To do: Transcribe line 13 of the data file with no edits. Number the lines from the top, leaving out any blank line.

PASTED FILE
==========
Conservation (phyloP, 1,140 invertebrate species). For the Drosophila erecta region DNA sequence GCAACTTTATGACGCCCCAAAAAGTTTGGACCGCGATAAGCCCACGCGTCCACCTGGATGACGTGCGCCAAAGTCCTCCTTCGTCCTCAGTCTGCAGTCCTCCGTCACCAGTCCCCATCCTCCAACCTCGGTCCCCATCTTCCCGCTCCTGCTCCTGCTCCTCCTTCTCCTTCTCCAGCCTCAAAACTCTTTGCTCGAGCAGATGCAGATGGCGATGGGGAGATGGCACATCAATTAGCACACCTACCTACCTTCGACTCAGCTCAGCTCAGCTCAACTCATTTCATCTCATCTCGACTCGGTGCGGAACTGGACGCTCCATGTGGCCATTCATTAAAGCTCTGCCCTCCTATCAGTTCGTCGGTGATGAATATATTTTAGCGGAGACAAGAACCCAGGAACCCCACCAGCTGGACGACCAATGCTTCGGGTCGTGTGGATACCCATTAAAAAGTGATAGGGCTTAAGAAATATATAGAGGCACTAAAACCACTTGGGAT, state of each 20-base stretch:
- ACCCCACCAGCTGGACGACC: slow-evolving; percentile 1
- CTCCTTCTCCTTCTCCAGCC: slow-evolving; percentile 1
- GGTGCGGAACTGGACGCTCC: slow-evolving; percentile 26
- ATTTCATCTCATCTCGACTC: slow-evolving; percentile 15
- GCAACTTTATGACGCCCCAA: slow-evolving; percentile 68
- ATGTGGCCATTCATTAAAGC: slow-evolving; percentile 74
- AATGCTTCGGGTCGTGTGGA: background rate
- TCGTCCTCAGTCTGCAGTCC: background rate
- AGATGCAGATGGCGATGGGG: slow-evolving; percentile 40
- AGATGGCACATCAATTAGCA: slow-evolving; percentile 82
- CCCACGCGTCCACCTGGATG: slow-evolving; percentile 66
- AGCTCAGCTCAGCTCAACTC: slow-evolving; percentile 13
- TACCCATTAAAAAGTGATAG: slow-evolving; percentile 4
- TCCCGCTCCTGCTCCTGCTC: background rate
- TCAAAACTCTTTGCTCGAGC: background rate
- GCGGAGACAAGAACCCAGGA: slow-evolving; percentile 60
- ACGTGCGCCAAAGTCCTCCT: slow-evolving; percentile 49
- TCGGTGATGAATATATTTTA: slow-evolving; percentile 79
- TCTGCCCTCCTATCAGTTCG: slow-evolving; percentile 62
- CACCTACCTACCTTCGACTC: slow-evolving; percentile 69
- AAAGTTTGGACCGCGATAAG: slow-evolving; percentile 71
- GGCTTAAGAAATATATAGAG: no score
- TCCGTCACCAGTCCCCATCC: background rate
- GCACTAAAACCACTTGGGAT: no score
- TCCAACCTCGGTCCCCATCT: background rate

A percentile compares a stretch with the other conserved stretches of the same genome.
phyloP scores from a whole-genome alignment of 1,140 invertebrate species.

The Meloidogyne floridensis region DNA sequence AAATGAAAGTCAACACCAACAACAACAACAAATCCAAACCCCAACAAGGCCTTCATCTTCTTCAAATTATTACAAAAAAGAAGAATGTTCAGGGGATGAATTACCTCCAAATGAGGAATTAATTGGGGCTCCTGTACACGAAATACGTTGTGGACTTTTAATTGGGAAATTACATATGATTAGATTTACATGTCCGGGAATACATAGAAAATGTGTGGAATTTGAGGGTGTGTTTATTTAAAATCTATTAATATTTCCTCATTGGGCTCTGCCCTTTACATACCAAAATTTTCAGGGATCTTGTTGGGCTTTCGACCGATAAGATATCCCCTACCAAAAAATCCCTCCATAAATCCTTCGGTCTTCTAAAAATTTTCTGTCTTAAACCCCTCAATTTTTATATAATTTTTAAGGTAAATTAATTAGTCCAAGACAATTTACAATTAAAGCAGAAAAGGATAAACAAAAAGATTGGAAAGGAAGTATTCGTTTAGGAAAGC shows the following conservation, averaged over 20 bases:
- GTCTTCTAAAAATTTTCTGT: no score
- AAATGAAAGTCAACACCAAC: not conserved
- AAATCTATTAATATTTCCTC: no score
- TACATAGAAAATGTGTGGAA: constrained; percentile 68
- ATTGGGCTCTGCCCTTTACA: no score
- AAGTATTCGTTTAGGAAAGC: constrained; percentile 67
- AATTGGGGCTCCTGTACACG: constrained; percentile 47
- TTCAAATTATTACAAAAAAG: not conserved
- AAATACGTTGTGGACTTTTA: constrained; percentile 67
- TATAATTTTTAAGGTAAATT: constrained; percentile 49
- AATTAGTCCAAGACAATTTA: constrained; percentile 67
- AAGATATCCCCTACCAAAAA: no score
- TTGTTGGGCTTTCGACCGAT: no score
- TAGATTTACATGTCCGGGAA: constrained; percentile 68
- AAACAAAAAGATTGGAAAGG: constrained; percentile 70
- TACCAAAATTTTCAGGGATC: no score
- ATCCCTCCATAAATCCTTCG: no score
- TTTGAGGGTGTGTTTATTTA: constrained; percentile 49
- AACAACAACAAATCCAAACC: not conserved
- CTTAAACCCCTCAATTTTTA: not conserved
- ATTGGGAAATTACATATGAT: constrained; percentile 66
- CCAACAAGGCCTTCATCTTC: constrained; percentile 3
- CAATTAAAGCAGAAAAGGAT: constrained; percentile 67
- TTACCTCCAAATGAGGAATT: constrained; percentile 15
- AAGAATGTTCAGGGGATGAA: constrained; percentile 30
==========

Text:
- AGCTCAGCTCAGCTCAACTC: slow-evolving; percentile 13